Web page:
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OTish - Wood Mitre Saw

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  • OTish - Wood Mitre Saw

    I'm about to install my Bauerle pendulum crosscut / mitre saw in it's own bench. Most of the job seems straightforward. One thing that I don't know is, when the blade cuts through the wood, how far should the teeth protrude through / beneath the work? A couple of mm? More?

    Like most of the heavier crosscut saws, this one cuts when you pull the blade towards you, so basically it's "climb milling". Sounds like it would grab the wood and try to take a sudden huge cut, but that doesn't seem to happen. Not sure if the amount of penetration through the work influences this, and if so, what the right setting is.

    Thanks,

    Ian
    All of the gear, no idea...

  • #2
    Do you have any pictures of this beast?

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    • #3
      I'm jealous- that's a nice saw.
      I'd recommend just breaking through the work and seeing if the edge chips and then increasing the depth of cut until you get a clean kerf.

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      • #4
        I would think, regarding getting a clean kerf, the blade depth would be just the reverse of a table saw.
        I find that about an 1/8' of blade above the wood gives the cleanest cut so I would start with 1/8" of the blade below the wood.

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        • #5
          Depends, thin stuff want the sacrificial table high, thick stuff not so much, if you cut thin with little blade out I found small off cuts turned into projectiles, so we stuck a sheet of ply on the bed to raise the work.
          Mark

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          • #6
            It sounds like this is much like a radial arm saw: the blade and it's motor hang on an arm above the work and is pulled towards you to cut. It can be adjusted to different heights.

            The one radial arm saw that I used had a particle board table under the saw blade and the cut had to go into that table a bit for the cut to be full depth. But if you lowered it too far, you could cut that table in half or at least a good percentage of it's depth, greatly weakening it. I had some idiot do that and I had to replace the table. I never found out who did that. SO, you only lower the blade about 1 or 2 mm (1/16") into the table. That's all it takes.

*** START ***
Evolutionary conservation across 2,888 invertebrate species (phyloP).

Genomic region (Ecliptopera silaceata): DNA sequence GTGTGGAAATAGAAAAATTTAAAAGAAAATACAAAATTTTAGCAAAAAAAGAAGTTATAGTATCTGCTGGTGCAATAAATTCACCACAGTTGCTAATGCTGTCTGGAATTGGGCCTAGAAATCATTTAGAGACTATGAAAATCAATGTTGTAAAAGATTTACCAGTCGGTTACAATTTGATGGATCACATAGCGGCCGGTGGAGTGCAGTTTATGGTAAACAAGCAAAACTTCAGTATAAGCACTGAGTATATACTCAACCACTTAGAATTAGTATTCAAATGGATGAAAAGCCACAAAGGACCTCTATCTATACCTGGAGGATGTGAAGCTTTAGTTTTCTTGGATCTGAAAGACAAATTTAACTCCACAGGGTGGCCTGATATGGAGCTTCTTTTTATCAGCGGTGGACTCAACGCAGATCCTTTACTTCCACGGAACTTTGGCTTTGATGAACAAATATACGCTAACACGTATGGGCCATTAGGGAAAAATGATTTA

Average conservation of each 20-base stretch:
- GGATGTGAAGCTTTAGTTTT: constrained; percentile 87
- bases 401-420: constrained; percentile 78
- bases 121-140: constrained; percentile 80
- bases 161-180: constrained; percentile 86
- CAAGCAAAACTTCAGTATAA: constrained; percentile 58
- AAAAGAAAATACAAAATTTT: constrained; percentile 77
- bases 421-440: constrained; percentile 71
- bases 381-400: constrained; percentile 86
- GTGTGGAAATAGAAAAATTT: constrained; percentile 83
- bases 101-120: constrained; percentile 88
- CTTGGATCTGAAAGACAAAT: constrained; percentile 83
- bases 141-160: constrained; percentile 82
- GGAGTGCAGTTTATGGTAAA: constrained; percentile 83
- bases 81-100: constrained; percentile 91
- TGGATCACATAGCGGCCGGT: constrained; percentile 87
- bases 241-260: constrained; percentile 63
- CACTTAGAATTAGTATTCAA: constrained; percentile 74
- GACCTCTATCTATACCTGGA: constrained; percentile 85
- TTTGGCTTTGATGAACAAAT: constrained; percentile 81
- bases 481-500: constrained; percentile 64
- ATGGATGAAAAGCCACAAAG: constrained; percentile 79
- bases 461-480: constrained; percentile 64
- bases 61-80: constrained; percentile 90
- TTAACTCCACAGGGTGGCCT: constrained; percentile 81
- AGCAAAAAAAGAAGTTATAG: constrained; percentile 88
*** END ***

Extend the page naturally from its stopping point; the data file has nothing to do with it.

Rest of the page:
As for the saw jumping out at you, YES that is a distinct problem. The saw I used had a mechanism to limit the speed at which it could move along the rail and they advised that it be kept properly adjusted and engaged at all times. I found that this was also a good way to get a nice, clean cut. You did not want to cut too fast anyway.

            A bigger problem was when the saw head was rotated 90 degrees for ripping. When ripping on a saw like this, you should always feed the lumber against the direction of rotation. If you feed it into the rotation, it can grab, take off, and impale anyone or anything in it's path. Very bad. Always feed against the rotation.
            Paul A.

            Make it fit.
            You can't win and there is a penalty for trying!

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            • #7
              Clean cut? Use a sharp blade. A dead sharp blade.
              Paul A.

              Make it fit.
              You can't win and there is a penalty for trying!

              Comment


              • #8
                Originally posted by Paul Alciatore View Post
                It sounds like this is much like a radial arm saw
                It's not. The power head swings on an overhead pivot (hence the term pendulum saw). Google it- there's lots of pictures. They're beasts.

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                • #9
                  Originally posted by CarlByrns View Post
                  It's not. The power head swings on an overhead pivot (hence the term pendulum saw). Google it- there's lots of pictures. They're beasts.